Germany extends Covid-19 curbs as infections threaten infrastructure

Germany reported 63,393 new Covid-19 cases on Jan 24, an 86 per cent jump from a week ago. PHOTO: AFP

BERLIN (REUTERS) - Germany on Monday (Jan 24) extended its current pandemic measures as the experts panel appointed by the government has warned that the fast-spreading Omicron coronavirus variant could bring critical infrastructure in Europe's biggest economy to a breaking point.

Chancellor Olaf Scholz said he had agreed with the heads of the federal states to extend restrictions such as limiting private gatherings to 10 people and requiring proof of booster vaccination or a negative test at restaurants.

"Now it's time to stay on course," said Mr Scholz after a meeting on Monday.

The government will reconsider relaxing or tightening the measures in case of a very steep rise or decline in infection numbers, Mr Scholz added.

Germany on Monday reported 63,393 new Covid-19 cases, an 86 per cent jump from a week ago, according to data from the Robert Koch Institute (RKI) for infectious diseases.

Health Minister Karl Lauterbach said earlier this month he expected the infection wave to peak in mid-February.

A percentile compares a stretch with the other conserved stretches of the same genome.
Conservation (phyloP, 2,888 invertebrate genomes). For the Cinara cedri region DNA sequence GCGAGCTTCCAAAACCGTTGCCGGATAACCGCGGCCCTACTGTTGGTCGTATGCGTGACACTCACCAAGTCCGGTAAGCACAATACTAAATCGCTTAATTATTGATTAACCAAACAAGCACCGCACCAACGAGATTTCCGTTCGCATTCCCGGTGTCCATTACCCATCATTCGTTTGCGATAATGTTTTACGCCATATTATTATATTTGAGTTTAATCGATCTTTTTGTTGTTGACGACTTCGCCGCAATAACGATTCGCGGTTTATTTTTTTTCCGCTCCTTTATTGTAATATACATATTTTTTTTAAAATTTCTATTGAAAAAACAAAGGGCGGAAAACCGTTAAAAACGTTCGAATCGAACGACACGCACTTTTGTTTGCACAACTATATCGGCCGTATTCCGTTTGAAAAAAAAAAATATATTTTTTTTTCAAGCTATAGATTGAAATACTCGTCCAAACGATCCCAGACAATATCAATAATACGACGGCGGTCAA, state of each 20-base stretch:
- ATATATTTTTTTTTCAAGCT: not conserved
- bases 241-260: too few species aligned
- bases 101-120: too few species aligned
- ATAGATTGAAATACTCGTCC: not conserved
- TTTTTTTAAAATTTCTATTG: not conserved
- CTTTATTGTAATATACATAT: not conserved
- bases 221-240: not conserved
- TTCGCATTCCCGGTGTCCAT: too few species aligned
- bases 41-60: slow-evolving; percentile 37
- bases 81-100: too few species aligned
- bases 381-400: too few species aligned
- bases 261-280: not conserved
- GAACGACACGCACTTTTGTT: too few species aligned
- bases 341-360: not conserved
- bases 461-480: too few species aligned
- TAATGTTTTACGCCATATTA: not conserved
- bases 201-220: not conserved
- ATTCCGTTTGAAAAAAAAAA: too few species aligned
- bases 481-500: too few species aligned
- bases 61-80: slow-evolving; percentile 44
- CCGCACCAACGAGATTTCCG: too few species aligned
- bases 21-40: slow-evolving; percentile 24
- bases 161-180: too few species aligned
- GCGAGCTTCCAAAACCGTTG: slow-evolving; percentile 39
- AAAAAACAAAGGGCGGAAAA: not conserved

Mr Scholz and the heads of states also agreed to prioritise the use of Covid-19 polymerase chain reaction (PCR) testing and to increase testing capacity to cope with rising infections.

However, subsidised PCR tests will be applied only for vulnerable groups and staff in clinics and nursing homes.

In Berlin, where the rate of cases per 100,000 inhabitants over the last seven days hit 1,465 - second highest in Germany - compulsory school attendance will be suspended until the end of February to accommodate parents worried about sending their children to classrooms amid rising infections, Mayor Franziska Giffey said.

Mr Scholz said the next meeting with states' leaders to discuss possible coronavirus measures is scheduled to take place on Feb 16.

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